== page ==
New Zealand to support new global biodiversity targets at COP15


Conservation Minister Poto Williams will lead Aotearoa New Zealand’s delegation to COP15, the Fifteenth Conference of the Parties to the UN Convention on Biological Diversity in Montreal this week.

"COP15 comes at a defining moment. Biodiversity is being lost faster now than at any other period in human history, with an estimated 1 million species threatened with extinction," said Poto Williams.

"Global commitments have been made before, yet the state of the world’s biodiversity remains perilous. This conference must be the turning point for nature. We need global agreement for new international targets that commit to halting and reversing biodiversity loss by 2030."

"New targets must be stronger and smarter in a framework that addresses all the major drivers of biodiversity loss. Monitoring and reporting on our progress towards biodiversity targets will be crucial in driving action and holding countries to account."

The recent COP27 Climate Conference saw Parties recognise the importance of protecting, conserving and restoring nature and ecosystems.

"COP27 acknowledged the urgent need to address the interlinked global crises of climate change and biodiversity loss. There’s no doubt that climate change is putting species and ecosystems under even more pressure. Their protection must in fact be part of the solution."

A key negotiation at COP15 will be the long-standing proposal to protect 30% of land and sea areas by 2030. 

"New Zealand supports a global protection target of 30% by 2030, and is actively advocating to ensure this target delivers real conservation outcomes and respects the rights of indigenous peoples. Marine protection needs to be purposefully designed and well managed to protect the full range of nature’s diversity."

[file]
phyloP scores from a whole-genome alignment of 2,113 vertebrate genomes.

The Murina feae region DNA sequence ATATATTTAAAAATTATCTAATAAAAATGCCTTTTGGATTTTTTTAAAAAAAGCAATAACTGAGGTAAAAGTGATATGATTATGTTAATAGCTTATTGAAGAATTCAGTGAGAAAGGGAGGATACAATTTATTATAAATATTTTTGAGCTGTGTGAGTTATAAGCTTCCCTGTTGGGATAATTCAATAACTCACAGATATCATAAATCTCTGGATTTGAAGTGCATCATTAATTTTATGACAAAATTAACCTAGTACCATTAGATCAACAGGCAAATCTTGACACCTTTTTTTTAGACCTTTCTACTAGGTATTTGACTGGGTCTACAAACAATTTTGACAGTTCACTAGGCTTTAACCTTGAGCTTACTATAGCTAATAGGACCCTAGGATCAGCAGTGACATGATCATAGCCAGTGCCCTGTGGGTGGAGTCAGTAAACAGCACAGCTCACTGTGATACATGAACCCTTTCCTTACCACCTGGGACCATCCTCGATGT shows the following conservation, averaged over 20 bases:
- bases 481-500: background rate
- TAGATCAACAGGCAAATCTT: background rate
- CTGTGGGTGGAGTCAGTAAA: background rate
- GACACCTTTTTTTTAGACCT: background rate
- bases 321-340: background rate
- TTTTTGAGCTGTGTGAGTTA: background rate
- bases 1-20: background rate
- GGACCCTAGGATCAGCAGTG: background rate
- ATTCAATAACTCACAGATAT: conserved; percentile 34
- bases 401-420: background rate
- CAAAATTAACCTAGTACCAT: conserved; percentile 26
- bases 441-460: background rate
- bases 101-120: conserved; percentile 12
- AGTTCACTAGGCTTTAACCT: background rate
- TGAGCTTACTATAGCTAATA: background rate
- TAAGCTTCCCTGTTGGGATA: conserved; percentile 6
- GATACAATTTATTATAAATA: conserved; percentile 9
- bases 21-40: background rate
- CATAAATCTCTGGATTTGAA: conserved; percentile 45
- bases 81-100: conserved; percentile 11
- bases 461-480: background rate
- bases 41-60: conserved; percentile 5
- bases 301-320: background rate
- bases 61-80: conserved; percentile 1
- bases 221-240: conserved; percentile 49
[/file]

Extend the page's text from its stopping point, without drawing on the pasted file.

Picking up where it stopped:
New targets on combatting invasive species, reducing harm from pesticides, and eliminating plastic pollution will also be important.

"Aotearoa New Zealand has one of the richest and most threatened reservoirs of life on earth, with an estimated 80,000 native species of animals, plants, and fungi. These species evolved over 80 million years in isolation from other land masses resulting, in many native species that are endemic. The downside is we have experienced one of the highest extinction rates in the world and have the highest proportion of threatened indigenous species."

Poto Williams said Aotearoa New Zealand is firmly committed to contributing to the new global targets in line with the national biodiversity strategy, Te Mana o te Taiao.

"We will strive to ensure that ecosystems and indigenous species thrive, people are enriched by their connection with nature, prosperity and thriving biodiversity are linked, and Māori exercise their role as rangatira and kaitiaki."

During her visit, Poto Williams will participate in the high-level segment of COP15 from 15-17 December, deliver New Zealand’s national statement, and discuss how to further advance global biodiversity outcomes.